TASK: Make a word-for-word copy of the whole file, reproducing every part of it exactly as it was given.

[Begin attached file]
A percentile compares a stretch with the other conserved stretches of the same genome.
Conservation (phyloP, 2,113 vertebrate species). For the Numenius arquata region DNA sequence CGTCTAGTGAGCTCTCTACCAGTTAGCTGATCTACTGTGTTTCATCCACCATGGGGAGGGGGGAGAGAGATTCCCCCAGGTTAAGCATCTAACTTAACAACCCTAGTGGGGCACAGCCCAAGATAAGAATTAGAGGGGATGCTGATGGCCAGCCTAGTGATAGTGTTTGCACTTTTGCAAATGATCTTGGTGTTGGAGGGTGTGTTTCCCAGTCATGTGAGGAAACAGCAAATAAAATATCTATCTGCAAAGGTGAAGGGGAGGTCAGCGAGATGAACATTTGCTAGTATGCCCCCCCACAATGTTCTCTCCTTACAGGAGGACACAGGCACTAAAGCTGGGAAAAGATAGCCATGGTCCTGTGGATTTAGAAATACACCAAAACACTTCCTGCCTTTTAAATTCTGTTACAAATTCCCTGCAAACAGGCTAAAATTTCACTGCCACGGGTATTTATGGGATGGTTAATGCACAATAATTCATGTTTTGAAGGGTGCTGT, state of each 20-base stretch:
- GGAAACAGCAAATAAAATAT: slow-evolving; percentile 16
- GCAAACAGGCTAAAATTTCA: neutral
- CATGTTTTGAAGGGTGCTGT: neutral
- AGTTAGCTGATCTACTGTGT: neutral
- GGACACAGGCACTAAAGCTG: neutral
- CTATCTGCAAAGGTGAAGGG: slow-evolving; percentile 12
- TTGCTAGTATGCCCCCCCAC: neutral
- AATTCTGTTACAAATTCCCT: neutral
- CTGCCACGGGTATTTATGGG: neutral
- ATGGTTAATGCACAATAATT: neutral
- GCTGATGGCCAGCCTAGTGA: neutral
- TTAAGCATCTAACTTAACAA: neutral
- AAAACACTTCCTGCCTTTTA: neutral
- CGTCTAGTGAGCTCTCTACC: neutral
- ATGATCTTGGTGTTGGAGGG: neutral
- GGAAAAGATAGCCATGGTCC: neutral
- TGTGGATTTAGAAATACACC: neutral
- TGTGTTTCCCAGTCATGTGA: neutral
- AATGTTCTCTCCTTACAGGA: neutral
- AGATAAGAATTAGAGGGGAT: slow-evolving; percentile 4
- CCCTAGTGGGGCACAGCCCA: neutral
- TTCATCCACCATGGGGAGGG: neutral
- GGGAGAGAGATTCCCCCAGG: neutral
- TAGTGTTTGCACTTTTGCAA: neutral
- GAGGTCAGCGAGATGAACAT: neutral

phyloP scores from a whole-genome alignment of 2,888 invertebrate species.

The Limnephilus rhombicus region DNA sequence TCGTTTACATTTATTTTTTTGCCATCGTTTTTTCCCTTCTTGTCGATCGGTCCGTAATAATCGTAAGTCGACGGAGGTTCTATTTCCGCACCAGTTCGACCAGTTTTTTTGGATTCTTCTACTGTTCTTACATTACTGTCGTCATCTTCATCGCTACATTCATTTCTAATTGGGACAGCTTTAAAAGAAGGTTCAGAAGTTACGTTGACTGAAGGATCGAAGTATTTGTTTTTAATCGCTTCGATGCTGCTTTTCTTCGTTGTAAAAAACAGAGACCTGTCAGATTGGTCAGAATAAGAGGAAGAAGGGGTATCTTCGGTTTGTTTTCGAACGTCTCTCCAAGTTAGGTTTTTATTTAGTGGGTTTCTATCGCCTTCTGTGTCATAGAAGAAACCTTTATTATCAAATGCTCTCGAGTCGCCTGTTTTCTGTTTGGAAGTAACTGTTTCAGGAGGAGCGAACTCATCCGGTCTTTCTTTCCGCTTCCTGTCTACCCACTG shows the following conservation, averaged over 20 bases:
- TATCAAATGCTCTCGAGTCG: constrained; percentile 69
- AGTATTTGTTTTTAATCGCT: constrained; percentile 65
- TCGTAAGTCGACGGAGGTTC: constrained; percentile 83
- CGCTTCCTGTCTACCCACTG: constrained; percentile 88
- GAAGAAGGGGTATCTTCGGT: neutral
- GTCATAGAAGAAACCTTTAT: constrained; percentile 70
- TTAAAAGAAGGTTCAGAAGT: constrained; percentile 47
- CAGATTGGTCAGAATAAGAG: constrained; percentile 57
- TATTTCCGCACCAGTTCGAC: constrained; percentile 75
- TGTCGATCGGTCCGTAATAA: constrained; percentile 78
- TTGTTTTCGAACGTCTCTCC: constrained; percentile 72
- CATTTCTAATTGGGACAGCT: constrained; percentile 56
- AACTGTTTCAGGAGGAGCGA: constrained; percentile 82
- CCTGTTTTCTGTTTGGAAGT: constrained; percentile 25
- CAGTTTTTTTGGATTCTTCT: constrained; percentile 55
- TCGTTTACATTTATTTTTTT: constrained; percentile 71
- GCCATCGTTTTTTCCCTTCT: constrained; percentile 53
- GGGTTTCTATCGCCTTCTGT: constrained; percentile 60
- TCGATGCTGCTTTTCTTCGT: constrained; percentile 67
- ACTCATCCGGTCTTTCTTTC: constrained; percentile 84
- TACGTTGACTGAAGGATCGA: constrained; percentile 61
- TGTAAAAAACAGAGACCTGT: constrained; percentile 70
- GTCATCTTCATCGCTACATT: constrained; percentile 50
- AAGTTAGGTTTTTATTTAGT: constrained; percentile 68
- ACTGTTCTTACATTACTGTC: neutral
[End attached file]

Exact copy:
A percentile compares a stretch with the other conserved stretches of the same genome.
Conservation (phyloP, 2,113 vertebrate species). For the Numenius arquata region DNA sequence CGTCTAGTGAGCTCTCTACCAGTTAGCTGATCTACTGTGTTTCATCCACCATGGGGAGGGGGGAGAGAGATTCCCCCAGGTTAAGCATCTAACTTAACAACCCTAGTGGGGCACAGCCCAAGATAAGAATTAGAGGGGATGCTGATGGCCAGCCTAGTGATAGTGTTTGCACTTTTGCAAATGATCTTGGTGTTGGAGGGTGTGTTTCCCAGTCATGTGAGGAAACAGCAAATAAAATATCTATCTGCAAAGGTGAAGGGGAGGTCAGCGAGATGAACATTTGCTAGTATGCCCCCCCACAATGTTCTCTCCTTACAGGAGGACACAGGCACTAAAGCTGGGAAAAGATAGCCATGGTCCTGTGGATTTAGAAATACACCAAAACACTTCCTGCCTTTTAAATTCTGTTACAAATTCCCTGCAAACAGGCTAAAATTTCACTGCCACGGGTATTTATGGGATGGTTAATGCACAATAATTCATGTTTTGAAGGGTGCTGT, state of each 20-base stretch:
- GGAAACAGCAAATAAAATAT: slow-evolving; percentile 16
- GCAAACAGGCTAAAATTTCA: neutral
- CATGTTTTGAAGGGTGCTGT: neutral
- AGTTAGCTGATCTACTGTGT: neutral
- GGACACAGGCACTAAAGCTG: neutral
- CTATCTGCAAAGGTGAAGGG: slow-evolving; percentile 12
- TTGCTAGTATGCCCCCCCAC: neutral
- AATTCTGTTACAAATTCCCT: neutral
- CTGCCACGGGTATTTATGGG: neutral
- ATGGTTAATGCACAATAATT: neutral
- GCTGATGGCCAGCCTAGTGA: neutral
- TTAAGCATCTAACTTAACAA: neutral
- AAAACACTTCCTGCCTTTTA: neutral
- CGTCTAGTGAGCTCTCTACC: neutral
- ATGATCTTGGTGTTGGAGGG: neutral
- GGAAAAGATAGCCATGGTCC: neutral
- TGTGGATTTAGAAATACACC: neutral
- TGTGTTTCCCAGTCATGTGA: neutral
- AATGTTCTCTCCTTACAGGA: neutral
- AGATAAGAATTAGAGGGGAT: slow-evolving; percentile 4
- CCCTAGTGGGGCACAGCCCA: neutral
- TTCATCCACCATGGGGAGGG: neutral
- GGGAGAGAGATTCCCCCAGG: neutral
- TAGTGTTTGCACTTTTGCAA: neutral
- GAGGTCAGCGAGATGAACAT: neutral

phyloP scores from a whole-genome alignment of 2,888 invertebrate species.

The Limnephilus rhombicus region DNA sequence TCGTTTACATTTATTTTTTTGCCATCGTTTTTTCCCTTCTTGTCGATCGGTCCGTAATAATCGTAAGTCGACGGAGGTTCTATTTCCGCACCAGTTCGACCAGTTTTTTTGGATTCTTCTACTGTTCTTACATTACTGTCGTCATCTTCATCGCTACATTCATTTCTAATTGGGACAGCTTTAAAAGAAGGTTCAGAAGTTACGTTGACTGAAGGATCGAAGTATTTGTTTTTAATCGCTTCGATGCTGCTTTTCTTCGTTGTAAAAAACAGAGACCTGTCAGATTGGTCAGAATAAGAGGAAGAAGGGGTATCTTCGGTTTGTTTTCGAACGTCTCTCCAAGTTAGGTTTTTATTTAGTGGGTTTCTATCGCCTTCTGTGTCATAGAAGAAACCTTTATTATCAAATGCTCTCGAGTCGCCTGTTTTCTGTTTGGAAGTAACTGTTTCAGGAGGAGCGAACTCATCCGGTCTTTCTTTCCGCTTCCTGTCTACCCACTG shows the following conservation, averaged over 20 bases:
- TATCAAATGCTCTCGAGTCG: constrained; percentile 69
- AGTATTTGTTTTTAATCGCT: constrained; percentile 65
- TCGTAAGTCGACGGAGGTTC: constrained; percentile 83
- CGCTTCCTGTCTACCCACTG: constrained; percentile 88
- GAAGAAGGGGTATCTTCGGT: neutral
- GTCATAGAAGAAACCTTTAT: constrained; percentile 70
- TTAAAAGAAGGTTCAGAAGT: constrained; percentile 47
- CAGATTGGTCAGAATAAGAG: constrained; percentile 57
- TATTTCCGCACCAGTTCGAC: constrained; percentile 75
- TGTCGATCGGTCCGTAATAA: constrained; percentile 78
- TTGTTTTCGAACGTCTCTCC: constrained; percentile 72
- CATTTCTAATTGGGACAGCT: constrained; percentile 56
- AACTGTTTCAGGAGGAGCGA: constrained; percentile 82
- CCTGTTTTCTGTTTGGAAGT: constrained; percentile 25
- CAGTTTTTTTGGATTCTTCT: constrained; percentile 55
- TCGTTTACATTTATTTTTTT: constrained; percentile 71
- GCCATCGTTTTTTCCCTTCT: constrained; percentile 53
- GGGTTTCTATCGCCTTCTGT: constrained; percentile 60
- TCGATGCTGCTTTTCTTCGT: constrained; percentile 67
- ACTCATCCGGTCTTTCTTTC: constrained; percentile 84
- TACGTTGACTGAAGGATCGA: constrained; percentile 61
- TGTAAAAAACAGAGACCTGT: constrained; percentile 70
- GTCATCTTCATCGCTACATT: constrained; percentile 50
- AAGTTAGGTTTTTATTTAGT: constrained; percentile 68
- ACTGTTCTTACATTACTGTC: neutral